Louette's Wake


Fiction - Southern
250 Pages
Reviewed on 10/20/2019
Buy on Amazon

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Author Biography

I wanted people to remember how life used to be in a small town, when everyone knew each other’s secrets, and cared. I love the Wiregrass area deep in the south of Alabama, Florida and Georgia, named for a grass wild cattle ate, where they speak an unusual language. The character came with a mystery, a long-time rift with her daughter, a quirky suiter, wacky neighbors, a beloved grandson, and a deputy sheriff who drops by to check on her and eat chocolate fudge cake. Chapter headings highlight gospel songs which lends rhythm to daily life.
My writing has been described as a cross between Fannie Flagg and Bailey White. After years as a journalist, editor, and researcher, it became time for me to create fiction—boisterous, rollicking, humbling, courageous, hilarious words, to delight readers, who fall in love with Louette. She is a composite of the many strong women I grew up with, starring in a mystery, a love story, a struggle, and triumph, rooted in a real place, suspended in a real time.

    Book Review

Reviewed by Christian Sia for Readers' Favorite

For years after her husband’s disappearance, Louette has been filled with grief. In Louette's Wake (Wiregrass Series) by Sue Riddle Cronkite, readers are pulled into a story filled with love, mystery, and the struggles of one woman and her daughter to find acceptance, understanding, and closure after a tragedy. Louette does a lot of activities so she can get over blaming herself for her husband’s desertion. When she remembers her mother’s wake, she decides to organize hers (humorous and crazy as it sounds) so she can spend time with the people who matter to her. While some think she is losing it, the wake turns out to be a critical moment that gives her clarity and helps her determine what she really wants. It ushers her onto the path towards healing.

Louette is a character that is genuine, well-fleshed out and emotionally and psychologically rich. She loves gospel music, wants to spend more time with her grandson, and serves fudge cake for the local deputy sheriff. She is loved by a quirky neighbor. That is what her portrait looks like, but it has deeper layers and it is interesting for readers to understand the sophistication in this character and her psychological depth. The author creates a setting that brings to life the cultural and community elements of the Deep South in the 1980s, allowing readers a strong feel of the soul of the “wiregrass” region. The narrative is done in the third person and it features dialogues that capture the manner of speaking of the people.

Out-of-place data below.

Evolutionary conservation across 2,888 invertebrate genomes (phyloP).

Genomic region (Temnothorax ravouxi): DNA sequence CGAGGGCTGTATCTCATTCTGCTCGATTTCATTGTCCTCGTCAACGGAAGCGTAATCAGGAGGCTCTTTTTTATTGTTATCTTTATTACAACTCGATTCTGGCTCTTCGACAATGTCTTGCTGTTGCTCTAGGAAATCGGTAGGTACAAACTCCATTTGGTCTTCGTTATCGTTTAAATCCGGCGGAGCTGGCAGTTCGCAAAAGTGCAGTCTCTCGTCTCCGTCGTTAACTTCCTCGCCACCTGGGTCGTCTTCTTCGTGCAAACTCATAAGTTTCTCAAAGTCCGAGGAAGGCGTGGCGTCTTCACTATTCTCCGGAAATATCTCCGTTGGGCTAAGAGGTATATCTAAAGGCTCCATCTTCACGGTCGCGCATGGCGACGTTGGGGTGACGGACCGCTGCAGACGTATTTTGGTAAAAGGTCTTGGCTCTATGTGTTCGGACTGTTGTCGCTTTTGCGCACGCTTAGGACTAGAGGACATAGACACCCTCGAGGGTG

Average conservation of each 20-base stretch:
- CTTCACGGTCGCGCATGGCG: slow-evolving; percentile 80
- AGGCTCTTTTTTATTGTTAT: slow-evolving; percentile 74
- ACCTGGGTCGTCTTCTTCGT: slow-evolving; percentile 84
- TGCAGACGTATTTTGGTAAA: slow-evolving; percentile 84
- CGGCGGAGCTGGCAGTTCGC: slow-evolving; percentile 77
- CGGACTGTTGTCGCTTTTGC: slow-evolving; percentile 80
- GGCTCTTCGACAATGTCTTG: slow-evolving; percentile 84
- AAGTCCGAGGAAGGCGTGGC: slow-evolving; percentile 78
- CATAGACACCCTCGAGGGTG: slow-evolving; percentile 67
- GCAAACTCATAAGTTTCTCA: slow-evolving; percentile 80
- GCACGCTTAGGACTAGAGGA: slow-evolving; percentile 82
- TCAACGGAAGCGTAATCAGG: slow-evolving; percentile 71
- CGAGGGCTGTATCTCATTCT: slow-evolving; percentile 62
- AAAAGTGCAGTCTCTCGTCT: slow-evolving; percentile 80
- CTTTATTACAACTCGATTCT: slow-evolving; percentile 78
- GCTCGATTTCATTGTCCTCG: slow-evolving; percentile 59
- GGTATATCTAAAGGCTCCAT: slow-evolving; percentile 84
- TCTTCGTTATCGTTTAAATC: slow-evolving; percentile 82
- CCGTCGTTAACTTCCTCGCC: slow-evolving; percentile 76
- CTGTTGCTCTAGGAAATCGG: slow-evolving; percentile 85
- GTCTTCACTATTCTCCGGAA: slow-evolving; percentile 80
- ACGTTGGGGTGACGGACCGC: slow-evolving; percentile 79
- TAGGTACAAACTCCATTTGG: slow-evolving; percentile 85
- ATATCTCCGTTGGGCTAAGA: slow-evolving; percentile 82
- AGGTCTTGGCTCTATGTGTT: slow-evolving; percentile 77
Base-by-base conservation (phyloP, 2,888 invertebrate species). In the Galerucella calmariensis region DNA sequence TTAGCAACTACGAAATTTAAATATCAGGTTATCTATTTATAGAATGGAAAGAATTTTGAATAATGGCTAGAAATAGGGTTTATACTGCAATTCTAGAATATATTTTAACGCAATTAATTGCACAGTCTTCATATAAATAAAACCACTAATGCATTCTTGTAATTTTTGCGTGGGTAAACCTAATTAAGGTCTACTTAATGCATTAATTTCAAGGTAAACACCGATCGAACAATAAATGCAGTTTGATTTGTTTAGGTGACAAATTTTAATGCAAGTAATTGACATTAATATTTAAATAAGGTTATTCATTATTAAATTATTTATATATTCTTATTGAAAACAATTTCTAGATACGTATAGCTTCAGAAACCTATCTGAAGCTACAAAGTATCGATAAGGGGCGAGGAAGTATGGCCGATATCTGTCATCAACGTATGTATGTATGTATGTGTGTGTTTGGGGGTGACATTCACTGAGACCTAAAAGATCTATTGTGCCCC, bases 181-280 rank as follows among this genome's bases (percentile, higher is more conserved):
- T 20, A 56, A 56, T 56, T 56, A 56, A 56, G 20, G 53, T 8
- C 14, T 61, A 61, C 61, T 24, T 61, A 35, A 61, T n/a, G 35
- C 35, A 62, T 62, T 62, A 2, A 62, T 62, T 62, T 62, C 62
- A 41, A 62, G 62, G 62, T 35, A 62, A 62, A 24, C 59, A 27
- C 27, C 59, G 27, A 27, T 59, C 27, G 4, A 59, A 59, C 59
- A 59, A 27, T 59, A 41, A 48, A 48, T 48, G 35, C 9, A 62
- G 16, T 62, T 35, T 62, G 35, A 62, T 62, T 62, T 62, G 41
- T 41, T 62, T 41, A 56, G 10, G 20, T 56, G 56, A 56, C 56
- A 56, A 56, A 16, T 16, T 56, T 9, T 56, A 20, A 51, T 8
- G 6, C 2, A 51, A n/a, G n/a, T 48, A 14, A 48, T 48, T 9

This is a story with a sophisticated protagonist, but it is also a story of a place, and Sue Riddle Cronkite shares colorful images of the place and gives readers a vivid picture of life in a small community. The themes of family, love, loss, and friendship are ingeniously developed in this novel. The humor fills every page and from the very first paragraph, the reader is greeted by the strong, humorous voice of the narrator. Louette's Wake (Wiregrass Series) is as delightful as it is transporting.

Jerry Hurley

'Louette's Wake' a patchwork quilt of love
Review by: Jerry L. Hurley
Author of "Wildcrafting and Other Stories I Share Only With My Friends".
The best books are those that you can wrap yourself up in like grandmother’s quilt. Carefully pieced together from scraps of thought, people known and lives lived with a generous dose of laughter and tears. Like precious pieces from a faded wedding dress to scraps of fabric from a work-worn shirt the author carefully stitches everything together into a patchwork of love for the written word.

Louette’s Wake by Sue Riddle Cronkite is one of those “best books”.

The rich language of the wiregrass country of Southern Alabama and the Florida Panhandle gives voice to Louette’s tale of love and loss, joy and tragedy. And, always hope. Not a fragile southern belle, Louette is a strong woman who decides to plan her own wake. Why not? What’s the use of everyone coming to see you after you’re dead? Where’s the fun in that?

Louette’s Wake is filled with characters that you know. Eccentric, humorous, some sad and others happy. Nevertheless, all are very real. These people are your next-door neighbors. Perhaps they live down the street or are talked about after Wednesday evening prayer service. You might have to admit to one or two of them being nuts in your family tree. While you might think one or another is lower than an egg-suckin’ dog you can always be forgiven your comments as long as you close with bless their little heart.

From the opening pages when grandson Bucky is saved from the wrath of a sow protecting her piglets to a twenty year old mystery solved on the day of the party, author Sue Riddle Cronkite takes us on a rollicking journey into Louette’s world. Pages can’t be turned fast enough as her story unfolds. A tragedy on the eve of the wake - you’ll feel the heat creeping up your backside. Mason jars filled with Mama’s treasure – you’ll join our cast of characters with your shovel in hand in case it’s buried in the backyard.

With the style and storytelling skill of Fannie Flagg in Fried Green Tomatoes at the Whistle Stop Café or Bailey White in Mama Makes Up Her Mind you will enjoy your trip into the pages of Louette’s Wake and be a little bit sad when the journey ends.

So, make yourself a cup of coffee and cut a piece of Louette’s six-layer cake with hot fudge frosting, grab a quilt and curl up with your copy of Louette’s Wake by Sue Riddle Cronkite. Pure joy!